Broadcast Feature
A television program produced specifically for broadcast on commercial or public television or Internet. Program can be one-off production or part of an ongoing television series. 

Broadcast Series
Up to two episodes which represent a Limited Television Series. These programs constitute a single entry. Please submit no more than two hours total running time.

Independent 
Programs made by an independent producer or production house – not by or on contract to any major broadcaster.

Short Film 
Films designed for exhibition in a theatrical setting, Television or Internet broadcast, that run less than 50 minutes in length.

Newcomer
Programs produced by a person or team newly established as a producer in the professional film or television field and no longer considered amateur. This category will accept films made with support from a major broadcaster.

Student
Programs produced by a student while attending an accredited university. A copy of the filmmaker’s student ID and at least one faculty reference must be provided. Films in this category should operate with the festival mission an/or primary categories.

Environmental
Environmental relates to people & cultures, the habitat or the environment where humans co-exist with wildlife; it’s also about where we live, work and interface with wildlife and the broader environment.

Conservation
Conservation relates to any program that features or emphasizes wildlife conservation. What are we doing, what is happening, how is the future of a species or group of species being impacted or being saved? The program entered must have a clear and well-defined wildlife conservation message.

Human-Wildlife Interactions
Programs that emphasizes social, cultural, economic or spiritual aspects of people and their relationship with wildlife.

Children & Young Adults
Programs produced specifically for broadcast to a youth audience. Information and presentation should be based on a young person’s comprehension level. This category accepts programs designed to inform about non-domesticated species, but may use tame or captive animals.

Government Agency 
Programs produced by any government agency to educate or inform the public or a special audience on a particular wildlife issue, topic or species.

Entry fees vary by category and deadline.  Please visit withoutabox.com or submittable.com for more information and a complete list of rules and guidelines.

Post Festival Tour

The 37th Annual International Wildlife Film Festival is now on tour!

Learn how to bring the longest running wildlife film festival into your hometown, organization, business, agency, or school by downloading the Post Festival Tour Packet.

What’s Happening in the Wild – Closing the festival with the winning films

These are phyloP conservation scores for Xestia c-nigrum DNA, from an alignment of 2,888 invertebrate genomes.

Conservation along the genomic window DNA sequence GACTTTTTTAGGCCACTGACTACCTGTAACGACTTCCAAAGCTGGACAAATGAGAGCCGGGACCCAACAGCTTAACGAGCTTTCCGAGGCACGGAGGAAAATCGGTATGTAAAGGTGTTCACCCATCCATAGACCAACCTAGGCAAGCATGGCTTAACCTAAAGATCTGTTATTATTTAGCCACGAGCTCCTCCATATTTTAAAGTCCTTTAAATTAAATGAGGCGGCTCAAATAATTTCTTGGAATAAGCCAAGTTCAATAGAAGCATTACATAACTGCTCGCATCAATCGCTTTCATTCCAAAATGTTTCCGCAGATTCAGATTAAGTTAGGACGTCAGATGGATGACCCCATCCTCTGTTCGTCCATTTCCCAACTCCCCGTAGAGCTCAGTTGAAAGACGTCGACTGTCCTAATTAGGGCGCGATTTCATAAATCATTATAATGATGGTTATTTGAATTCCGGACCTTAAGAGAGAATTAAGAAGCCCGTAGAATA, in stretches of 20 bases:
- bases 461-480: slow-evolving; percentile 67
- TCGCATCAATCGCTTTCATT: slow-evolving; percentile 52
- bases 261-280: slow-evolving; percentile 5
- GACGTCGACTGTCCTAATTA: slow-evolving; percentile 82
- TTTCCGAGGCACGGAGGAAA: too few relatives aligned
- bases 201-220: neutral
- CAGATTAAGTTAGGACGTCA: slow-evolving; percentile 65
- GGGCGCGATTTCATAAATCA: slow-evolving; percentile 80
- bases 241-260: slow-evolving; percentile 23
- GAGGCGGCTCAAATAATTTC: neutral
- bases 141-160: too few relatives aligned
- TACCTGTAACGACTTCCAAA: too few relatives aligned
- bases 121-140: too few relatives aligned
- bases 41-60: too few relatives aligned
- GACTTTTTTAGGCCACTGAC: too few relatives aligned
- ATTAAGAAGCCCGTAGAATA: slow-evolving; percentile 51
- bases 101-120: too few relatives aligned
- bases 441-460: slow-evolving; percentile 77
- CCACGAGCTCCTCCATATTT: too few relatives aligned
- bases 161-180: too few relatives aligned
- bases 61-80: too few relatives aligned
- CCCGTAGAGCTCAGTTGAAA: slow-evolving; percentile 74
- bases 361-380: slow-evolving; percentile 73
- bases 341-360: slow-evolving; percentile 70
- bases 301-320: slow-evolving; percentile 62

Congratulations to our Winning Films!

After viewing, deliberating and debating, the IWFFl’s competition jury has reached consensus on our awards categories. The winners are:

Best of Festival Short – PRIDE
Best of Festival Feature – KILLER WHALES: BENEATH THE SURFACE
Best Cinematography: SHORT – CATALINA ISLAND
Best Cinematography: FEATURE _ ON A RIVER IN IRELAND
Best Editing – TOUCHING THE WILD
Conservation – DamNation
Judges’ Merit Award for Best Science Content – FLIGHT OF THE BUTTERFLIES

Award screenings of select winners will show at 7 and 7:15 pm today at the Roxy Theater. The lineup is:
7:00 pm: AWARDS SCREENINGPride, Catalina Island and Touching the Wild
7:15 pm: AWARDS SCREENING: Killer Whales: Beneath the Surface and On a River in Ireland

Special Event!

Bat Honey presents  Squidbelly 

11:00 am, Special Admission $5 or FREE with a Festival Pass

IWFF is please to welcome a magical, musical puppet show by the immensely talented Bat Honey. Follow the young boy Gumeris as he encounters a magic book, a misunderstood squid, an Ambassador Gorilla, and many more in his quest to uncover the mystery of the missing fish in this puppet musical extravaganza! “Squidbelly” features an original script, original songs and fifteen handmade puppets!

Bat Honey is comprised of Britt Juchem and Ariel Gregory, a Missoula-based artist duo. Their art is uniquely comedy-driven and possesses a surreal approach to storytelling which reflects their unique perspective.  They have toured nationally with shows in Portland, Seattle, Los Angeles, Chicago, Washington D.C., Baltimore, and Boston.  They also tour the rural communities of Montana performing in libraries and small schools.

Sponsored by the Montana Arts Council

Showing Today

11:00 am: SPECIAL FEATURE: Squidbelly
11:15 am: 
Catalina Island and Meet the Coywolf
12:15 pmTiger Experiment and Orangutans: The Great Escape
1:15 pm: Sticky and Plastic Paradise: The Great Pacific Garbage Patch
2:00 pm: Cheetah Race to Rule and Islands, Philippines: Islands of Mystery
3:15 pm: We are the Land and Elemental
4:30 pm: White Diamond
5:30 pm: Land of the Tiger, Tide, and Arabian Goddess
7:00 pm: AWARDS SCREENINGPride, Catalina Island and Touching the Wild
7:15 pm: AWARDS SCREENING: Killer Whales: Beneath the Surface and On a River in Ireland

Events

Wrap Party (Location TBA). 8:00 pm


Check out a PDF of our Program Booklet

 


 

About the Films

Catalina Island

image-223532-fullJust 22 miles off the coast of Los Angeles lies Santa Catalina Island. Home to over 25 endemic plant and animal species, Catalina is the last bastion of true wildland in Southern California. Catalina Island’ explores the unique ecology and conservation strategies taking place on the island as told through the eyes of the island’s most iconic species: the American Bison, the Catalina Island Grey Fox, and the Bald Eagle.